WeChat is synonymous with the internet—at least for its 1.3 million users in China. WeChat is where they hail cabs, book flights, shop online, watch movies, and chat with friends.
It’s a self-styled superapp, and, while tech leaders in the US have promised to replicate WeChat’s ubiquity and business model, efforts to this end have so far fallen short.
Elon Musk, the SpaceX and Tesla CEO, is among the many who have promised a superapp—his most ambitious end goal for Twitter, which he bought for $44 billion last year.
After all, who is better fit to bankroll an “everything app”—as Musk calls it—than the world’s (sometimes) richest man?
But his vision for what a supercharged Twitter would look like is shrouded in mystery—if he even has a vision, and isn’t just spitballing to gin up public intrigue. Even if Musk figures out how to build a formidable WeChat counterpart in the West, then another pressing question arises: Does anyone outside China even want—or need—a superapp?
A brief timeline of Musk’s superapp dreams
June 2022: “You basically live on WeChat in China,” Musk said during a Q&A with Twitter employees, expressing interest in building something like it for American users.
October 2022: Musk tweets, “Buying Twitter is an accelerant to creating X, the everything app.” He says the acquisition “probably accelerates X by 3 to 5 years, but I could be wrong.”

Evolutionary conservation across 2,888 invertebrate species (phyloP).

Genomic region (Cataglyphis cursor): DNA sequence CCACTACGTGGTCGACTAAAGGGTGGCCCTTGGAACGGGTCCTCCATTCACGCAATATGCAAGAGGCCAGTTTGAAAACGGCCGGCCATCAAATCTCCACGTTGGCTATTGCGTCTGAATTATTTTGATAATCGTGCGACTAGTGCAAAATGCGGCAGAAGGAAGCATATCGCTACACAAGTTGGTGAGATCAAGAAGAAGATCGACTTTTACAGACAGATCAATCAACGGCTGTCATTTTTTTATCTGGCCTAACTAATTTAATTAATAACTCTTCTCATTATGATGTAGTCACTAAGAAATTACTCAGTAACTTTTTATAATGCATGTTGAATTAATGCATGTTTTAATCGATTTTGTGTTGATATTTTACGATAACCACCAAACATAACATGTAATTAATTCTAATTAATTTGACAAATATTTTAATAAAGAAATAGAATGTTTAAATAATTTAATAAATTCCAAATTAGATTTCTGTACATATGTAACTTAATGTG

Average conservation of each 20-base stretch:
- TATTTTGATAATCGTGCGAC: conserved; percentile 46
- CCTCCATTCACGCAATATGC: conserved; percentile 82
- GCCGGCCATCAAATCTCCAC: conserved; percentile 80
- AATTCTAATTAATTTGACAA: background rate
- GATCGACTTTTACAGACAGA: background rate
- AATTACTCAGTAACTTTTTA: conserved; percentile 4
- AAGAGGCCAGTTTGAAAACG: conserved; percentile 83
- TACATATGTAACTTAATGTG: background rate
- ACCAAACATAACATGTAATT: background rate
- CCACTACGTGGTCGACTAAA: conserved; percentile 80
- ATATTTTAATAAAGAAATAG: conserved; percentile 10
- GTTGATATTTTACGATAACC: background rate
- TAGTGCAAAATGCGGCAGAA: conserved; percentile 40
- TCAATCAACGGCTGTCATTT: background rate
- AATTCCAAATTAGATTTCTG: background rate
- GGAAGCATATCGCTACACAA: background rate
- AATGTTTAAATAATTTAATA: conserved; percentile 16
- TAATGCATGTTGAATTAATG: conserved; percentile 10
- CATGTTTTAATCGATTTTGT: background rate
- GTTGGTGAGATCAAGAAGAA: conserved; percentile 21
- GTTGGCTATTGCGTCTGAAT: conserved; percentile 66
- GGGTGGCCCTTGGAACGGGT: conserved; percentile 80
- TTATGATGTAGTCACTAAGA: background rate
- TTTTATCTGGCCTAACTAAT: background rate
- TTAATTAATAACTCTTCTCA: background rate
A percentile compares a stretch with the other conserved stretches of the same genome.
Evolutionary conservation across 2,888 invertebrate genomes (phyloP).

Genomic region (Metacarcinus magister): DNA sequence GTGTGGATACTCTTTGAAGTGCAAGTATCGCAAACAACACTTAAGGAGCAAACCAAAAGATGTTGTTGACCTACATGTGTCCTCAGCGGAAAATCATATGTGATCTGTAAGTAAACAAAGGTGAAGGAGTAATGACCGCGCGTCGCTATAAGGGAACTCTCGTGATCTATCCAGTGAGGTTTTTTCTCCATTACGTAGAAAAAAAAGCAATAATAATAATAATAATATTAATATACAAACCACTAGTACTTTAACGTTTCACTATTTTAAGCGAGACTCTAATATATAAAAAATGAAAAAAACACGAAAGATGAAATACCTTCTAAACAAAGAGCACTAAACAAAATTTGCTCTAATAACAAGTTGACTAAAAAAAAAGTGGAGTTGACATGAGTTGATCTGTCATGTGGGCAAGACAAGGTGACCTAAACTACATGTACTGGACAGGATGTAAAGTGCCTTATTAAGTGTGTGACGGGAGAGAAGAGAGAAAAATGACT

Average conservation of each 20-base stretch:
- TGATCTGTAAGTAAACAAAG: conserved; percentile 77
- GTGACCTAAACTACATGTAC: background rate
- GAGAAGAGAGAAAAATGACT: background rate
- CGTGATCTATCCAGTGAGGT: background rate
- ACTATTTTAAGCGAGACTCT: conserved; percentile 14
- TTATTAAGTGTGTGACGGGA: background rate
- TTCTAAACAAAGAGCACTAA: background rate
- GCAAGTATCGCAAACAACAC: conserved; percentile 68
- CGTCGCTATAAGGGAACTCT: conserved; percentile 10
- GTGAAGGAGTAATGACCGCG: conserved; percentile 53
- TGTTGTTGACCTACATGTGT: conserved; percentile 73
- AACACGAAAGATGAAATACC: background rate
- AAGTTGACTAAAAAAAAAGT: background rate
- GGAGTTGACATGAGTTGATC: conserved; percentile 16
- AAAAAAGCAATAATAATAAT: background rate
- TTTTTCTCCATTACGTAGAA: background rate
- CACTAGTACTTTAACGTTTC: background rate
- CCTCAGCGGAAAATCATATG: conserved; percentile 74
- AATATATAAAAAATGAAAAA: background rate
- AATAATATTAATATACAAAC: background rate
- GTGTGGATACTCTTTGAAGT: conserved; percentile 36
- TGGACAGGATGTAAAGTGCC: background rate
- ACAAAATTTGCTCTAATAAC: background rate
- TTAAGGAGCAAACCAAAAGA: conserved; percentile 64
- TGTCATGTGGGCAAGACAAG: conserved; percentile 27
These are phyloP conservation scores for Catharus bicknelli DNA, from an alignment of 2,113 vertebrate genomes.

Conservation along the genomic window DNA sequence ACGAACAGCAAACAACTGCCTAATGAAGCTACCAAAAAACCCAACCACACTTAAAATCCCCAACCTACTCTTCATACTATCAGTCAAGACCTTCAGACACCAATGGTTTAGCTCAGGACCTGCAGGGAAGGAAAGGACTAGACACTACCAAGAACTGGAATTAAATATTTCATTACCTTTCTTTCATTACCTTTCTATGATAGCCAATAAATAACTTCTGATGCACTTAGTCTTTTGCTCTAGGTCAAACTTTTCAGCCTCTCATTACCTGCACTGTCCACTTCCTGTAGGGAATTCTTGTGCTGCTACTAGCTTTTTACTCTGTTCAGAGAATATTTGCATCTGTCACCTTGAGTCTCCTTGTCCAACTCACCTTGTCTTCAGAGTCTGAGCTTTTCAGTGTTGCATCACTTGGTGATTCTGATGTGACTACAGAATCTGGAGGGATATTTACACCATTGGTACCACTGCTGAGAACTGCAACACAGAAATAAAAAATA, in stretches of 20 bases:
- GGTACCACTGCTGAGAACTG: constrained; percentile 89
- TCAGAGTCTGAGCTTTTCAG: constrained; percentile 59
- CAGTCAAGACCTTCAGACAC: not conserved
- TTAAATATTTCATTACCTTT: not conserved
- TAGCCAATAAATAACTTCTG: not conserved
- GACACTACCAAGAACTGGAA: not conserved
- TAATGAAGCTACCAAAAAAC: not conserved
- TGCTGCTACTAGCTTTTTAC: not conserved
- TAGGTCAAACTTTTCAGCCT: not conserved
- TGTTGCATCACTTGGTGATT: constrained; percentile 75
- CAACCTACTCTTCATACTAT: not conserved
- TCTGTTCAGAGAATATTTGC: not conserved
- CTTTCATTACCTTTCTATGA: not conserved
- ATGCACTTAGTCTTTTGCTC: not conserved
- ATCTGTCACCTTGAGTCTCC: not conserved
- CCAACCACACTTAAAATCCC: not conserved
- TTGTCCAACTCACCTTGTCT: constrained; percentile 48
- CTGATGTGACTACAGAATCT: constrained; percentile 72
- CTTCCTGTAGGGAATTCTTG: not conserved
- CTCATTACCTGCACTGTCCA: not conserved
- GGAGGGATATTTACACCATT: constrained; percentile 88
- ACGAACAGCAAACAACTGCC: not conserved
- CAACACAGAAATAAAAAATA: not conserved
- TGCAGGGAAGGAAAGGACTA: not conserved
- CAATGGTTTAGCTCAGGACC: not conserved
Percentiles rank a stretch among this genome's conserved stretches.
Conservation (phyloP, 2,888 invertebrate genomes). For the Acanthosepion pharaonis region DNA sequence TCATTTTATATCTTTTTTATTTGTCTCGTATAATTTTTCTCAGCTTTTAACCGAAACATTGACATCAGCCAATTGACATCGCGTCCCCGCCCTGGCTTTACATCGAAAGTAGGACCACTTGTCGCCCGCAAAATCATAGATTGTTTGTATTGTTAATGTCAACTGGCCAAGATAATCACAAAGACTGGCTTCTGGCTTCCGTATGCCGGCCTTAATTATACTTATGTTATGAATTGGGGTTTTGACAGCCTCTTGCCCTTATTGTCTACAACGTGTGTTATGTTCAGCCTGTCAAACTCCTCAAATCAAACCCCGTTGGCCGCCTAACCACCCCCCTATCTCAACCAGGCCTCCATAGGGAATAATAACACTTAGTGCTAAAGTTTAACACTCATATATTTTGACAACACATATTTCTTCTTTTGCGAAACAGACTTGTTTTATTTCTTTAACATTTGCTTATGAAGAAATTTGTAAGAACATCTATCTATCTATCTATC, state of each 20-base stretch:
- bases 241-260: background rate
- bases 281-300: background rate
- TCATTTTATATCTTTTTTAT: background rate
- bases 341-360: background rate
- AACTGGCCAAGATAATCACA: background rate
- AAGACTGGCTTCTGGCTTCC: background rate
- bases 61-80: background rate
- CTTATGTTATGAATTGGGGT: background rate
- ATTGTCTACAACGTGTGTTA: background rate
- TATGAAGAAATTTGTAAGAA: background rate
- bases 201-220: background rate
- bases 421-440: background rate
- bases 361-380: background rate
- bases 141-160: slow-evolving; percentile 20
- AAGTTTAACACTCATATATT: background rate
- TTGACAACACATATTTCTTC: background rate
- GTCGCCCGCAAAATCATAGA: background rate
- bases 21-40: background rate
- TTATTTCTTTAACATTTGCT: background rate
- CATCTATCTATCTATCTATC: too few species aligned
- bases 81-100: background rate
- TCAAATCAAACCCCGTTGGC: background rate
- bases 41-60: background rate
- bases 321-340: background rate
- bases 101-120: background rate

April 2023: Twitter tells enterprise customers that Twitter is now X Corp, fueling speculation that he’s working on a superapp. Days before this announcement, Musk created a new AI company with a similar name—X.AI.
Why WeChat worked in China
To understand why the US and other markets might not need a superapp, it’s important to understand that WeChat filled a specific void in China that might have never existed elsewhere.
📱Quality of devices. In China and other Asian countries where superapps have seen success, many internet users leapfrogged the desktop generation and went straight to mobile phones. At the start of the 2010s, smartphones weren’t sophisticated at all. Low-resolution, low-storage, and low-performance devices didn’t allow for a home screen with a string of different apps. A one-stop-shop app was needed to unlock the mobile internet.